I have no time for a new post, but I have almost enough time to rework this one from four years back, in the hope that it contributes to our recent discussion of the different worldviews of the left and right cerebral hemispheres. (It turns out that at least half of it is new.)
It begins with a little invOcation by Meister Eckhart:
One must here come to a transformed knowing, and this unknowing must not come from ignorance; rather, from knowing one must come into an unknowing. Then, we will become knowing with divine knowing and then our unknowing will be ennobled and clothed with supernatural knowing. And here, in that we are in a state of receiving, we are more perfect than if we were active.
I think Eckhart is describing here the proper "cycle of knowledge," which proceeds from the implicit knowledge of the right brain, to the explicit knowledge of the left, and back to the implicit world of the right, now "enriched," so to speak, by the fruits of the left. It may sound unusual, but I think it's really the pattern in any form of mastery, for example, jazz.
As we've discussed in the past, jazz obviously requires an intense amount of left-brain mastery, e.g., of scales, chords, and harmony. However, in order to improvise -- which is to say, engage in spontaneous improvisation -- one must "unKnow" what is rote and familiar, and surrender to the right.
Here there is a combination of activity and passivity, since one must actively "forget" in order to adopt a position of "passivity" with regard to the implicit compositional skills of the right. It's like "trying" to dream, which cannot be done; rather, one can only surrender to the Dreamer.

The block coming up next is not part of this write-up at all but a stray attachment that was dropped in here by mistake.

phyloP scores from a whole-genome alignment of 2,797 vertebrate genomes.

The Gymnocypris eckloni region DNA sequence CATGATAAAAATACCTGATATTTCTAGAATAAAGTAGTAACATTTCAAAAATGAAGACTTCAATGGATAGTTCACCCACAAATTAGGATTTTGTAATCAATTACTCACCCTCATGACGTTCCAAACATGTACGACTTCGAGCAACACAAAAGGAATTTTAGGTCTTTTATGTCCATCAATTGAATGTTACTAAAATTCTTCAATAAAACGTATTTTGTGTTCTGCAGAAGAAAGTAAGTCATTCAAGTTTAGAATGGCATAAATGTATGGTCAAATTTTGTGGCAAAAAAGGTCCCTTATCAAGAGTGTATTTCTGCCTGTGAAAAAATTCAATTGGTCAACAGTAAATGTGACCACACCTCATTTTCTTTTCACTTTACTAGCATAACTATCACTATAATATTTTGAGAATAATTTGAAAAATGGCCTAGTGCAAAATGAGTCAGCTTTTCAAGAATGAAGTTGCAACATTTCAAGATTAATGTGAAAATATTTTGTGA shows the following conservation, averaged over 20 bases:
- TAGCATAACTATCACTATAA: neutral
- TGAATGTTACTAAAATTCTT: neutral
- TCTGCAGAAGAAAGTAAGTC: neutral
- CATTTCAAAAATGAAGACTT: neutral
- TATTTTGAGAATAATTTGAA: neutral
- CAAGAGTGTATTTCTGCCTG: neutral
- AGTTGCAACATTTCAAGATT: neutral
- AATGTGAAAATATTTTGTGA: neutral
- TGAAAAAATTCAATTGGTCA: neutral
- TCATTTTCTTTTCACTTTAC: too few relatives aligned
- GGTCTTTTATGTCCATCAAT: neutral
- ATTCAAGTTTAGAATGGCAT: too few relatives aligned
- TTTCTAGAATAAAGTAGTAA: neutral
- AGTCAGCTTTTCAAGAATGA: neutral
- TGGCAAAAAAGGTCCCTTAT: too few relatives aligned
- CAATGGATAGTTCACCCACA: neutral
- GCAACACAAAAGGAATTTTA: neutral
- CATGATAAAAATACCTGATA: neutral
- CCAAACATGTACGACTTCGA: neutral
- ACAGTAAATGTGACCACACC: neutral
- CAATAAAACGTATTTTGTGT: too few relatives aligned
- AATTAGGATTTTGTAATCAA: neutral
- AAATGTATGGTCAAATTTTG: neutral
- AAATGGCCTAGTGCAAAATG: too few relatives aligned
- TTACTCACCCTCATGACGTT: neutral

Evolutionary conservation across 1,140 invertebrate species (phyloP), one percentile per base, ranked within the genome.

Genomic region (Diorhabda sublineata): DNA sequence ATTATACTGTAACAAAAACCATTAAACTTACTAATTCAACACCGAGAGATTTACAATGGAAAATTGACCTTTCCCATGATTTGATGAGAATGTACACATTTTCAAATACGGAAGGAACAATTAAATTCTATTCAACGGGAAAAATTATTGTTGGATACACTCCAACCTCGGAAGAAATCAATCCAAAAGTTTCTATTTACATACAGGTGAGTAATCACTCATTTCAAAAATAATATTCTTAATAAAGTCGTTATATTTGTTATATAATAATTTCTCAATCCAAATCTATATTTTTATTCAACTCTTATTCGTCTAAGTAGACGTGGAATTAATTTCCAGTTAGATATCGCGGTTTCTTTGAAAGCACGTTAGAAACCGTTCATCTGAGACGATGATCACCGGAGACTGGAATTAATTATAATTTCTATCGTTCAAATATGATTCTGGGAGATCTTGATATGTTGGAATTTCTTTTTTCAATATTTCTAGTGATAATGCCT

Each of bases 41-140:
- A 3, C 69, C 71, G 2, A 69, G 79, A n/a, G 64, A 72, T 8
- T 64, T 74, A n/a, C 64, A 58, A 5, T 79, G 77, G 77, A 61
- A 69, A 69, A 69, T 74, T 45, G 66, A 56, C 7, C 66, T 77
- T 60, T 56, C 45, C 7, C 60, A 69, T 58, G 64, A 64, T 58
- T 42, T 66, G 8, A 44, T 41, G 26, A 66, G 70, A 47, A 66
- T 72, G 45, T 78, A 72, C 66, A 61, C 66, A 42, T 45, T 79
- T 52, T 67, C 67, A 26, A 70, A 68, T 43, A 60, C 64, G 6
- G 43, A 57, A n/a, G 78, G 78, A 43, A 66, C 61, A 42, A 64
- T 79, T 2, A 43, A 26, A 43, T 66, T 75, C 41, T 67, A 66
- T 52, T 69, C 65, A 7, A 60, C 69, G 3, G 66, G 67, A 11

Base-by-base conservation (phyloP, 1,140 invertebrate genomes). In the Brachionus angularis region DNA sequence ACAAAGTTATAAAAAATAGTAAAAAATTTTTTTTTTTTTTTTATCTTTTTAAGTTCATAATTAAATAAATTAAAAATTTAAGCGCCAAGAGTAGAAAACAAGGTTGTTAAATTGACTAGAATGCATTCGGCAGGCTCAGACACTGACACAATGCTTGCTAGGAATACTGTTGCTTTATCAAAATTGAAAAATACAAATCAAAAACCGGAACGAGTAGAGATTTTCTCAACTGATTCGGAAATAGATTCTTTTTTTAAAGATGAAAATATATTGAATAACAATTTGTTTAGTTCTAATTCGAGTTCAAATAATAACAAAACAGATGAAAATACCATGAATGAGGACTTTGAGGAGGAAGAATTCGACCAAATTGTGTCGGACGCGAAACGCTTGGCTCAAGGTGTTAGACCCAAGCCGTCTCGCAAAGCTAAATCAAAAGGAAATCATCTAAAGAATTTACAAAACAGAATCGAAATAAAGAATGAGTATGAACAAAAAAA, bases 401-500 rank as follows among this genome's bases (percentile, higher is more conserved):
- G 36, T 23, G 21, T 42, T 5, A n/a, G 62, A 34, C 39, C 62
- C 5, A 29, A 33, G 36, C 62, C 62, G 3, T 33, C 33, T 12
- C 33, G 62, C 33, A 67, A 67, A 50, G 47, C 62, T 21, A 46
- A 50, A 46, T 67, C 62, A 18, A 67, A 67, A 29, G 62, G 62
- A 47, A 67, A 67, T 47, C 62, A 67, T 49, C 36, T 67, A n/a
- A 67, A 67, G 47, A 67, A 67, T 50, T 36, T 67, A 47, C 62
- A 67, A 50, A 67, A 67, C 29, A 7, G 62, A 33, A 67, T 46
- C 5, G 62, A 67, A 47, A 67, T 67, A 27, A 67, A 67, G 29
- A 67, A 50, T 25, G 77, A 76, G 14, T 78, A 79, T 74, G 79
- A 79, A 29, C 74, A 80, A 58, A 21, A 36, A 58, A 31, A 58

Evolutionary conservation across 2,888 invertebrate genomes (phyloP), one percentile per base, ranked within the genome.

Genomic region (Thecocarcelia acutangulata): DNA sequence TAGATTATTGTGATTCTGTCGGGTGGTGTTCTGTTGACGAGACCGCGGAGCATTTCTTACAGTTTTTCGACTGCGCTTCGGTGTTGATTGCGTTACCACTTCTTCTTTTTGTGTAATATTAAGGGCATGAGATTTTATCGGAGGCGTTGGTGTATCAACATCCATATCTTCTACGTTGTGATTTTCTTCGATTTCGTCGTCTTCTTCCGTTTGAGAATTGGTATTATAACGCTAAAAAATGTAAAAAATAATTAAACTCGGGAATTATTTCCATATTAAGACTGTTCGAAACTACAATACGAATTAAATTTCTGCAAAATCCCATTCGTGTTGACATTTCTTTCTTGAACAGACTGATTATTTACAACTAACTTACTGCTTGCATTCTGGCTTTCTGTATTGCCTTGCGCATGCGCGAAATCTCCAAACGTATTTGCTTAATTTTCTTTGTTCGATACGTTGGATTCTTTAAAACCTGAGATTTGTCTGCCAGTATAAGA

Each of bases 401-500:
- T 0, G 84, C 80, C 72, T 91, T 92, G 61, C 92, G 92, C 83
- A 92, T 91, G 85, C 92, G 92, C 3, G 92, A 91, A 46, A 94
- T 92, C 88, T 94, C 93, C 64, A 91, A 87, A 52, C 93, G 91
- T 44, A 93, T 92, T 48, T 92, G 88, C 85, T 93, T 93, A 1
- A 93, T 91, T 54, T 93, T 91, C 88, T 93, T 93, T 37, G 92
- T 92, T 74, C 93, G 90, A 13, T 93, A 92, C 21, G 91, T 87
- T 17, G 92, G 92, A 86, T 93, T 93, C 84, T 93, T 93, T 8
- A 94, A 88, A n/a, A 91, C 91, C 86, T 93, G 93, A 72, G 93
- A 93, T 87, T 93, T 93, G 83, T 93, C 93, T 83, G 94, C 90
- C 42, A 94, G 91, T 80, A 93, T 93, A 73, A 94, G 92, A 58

It also reminds me of what Bion said about being a psychoanalyst: one must suspend memory, desire, and understanding, in order to "hear" the spontaneous productions of the unconscious mind, which is to say, the right hemisphere.
In fact, I remember my first day on the couch some 25 years ago. My analyst asked something like, "Do you know why you're doing that?" "Er, I don't know... to find a way to blame everything on my mother?" "No, it's in order to silence the left brain, so as to allow the right brain to get a word in edgewise."
Or as Bion said, so as to shed a beam of darkness on the workings of the unconscious mind (which is almost by definition in the right hemisphere).
And this is quite similar to what Joyce was up to in Finnegans Wake, i.e., destroying language in order to save it. I think he was essentially trying to imagine what a right brain language would be like, which is to say, holographic, fractal, endlessly metaphorical, timeless (or multi-temporal), tactile, and synesthetic, all at the same time(less). And despite the difficulty -- if not impossibility -- of ever fully comprehending it, I think he would insist that this type of language presents a more accurate -- or at least realistic -- map of the world, of man, and of history.
This goes to the problem of "saturation," which is when language becomes "dead" because unambiguous. When this happens, the world too becomes drained of poetry, and it so happens that there is a neurological explanation, or at least alibi.
As McGilchrist writes, "new experience of any kind -- whether it be of music, or words, or real-life objects, or imaginary constructs -- engages the right hemisphere. As soon as it starts to become familiar or routine, the right hemisphere is less engaged and eventually the 'information' becomes the concern of the left hemisphere only."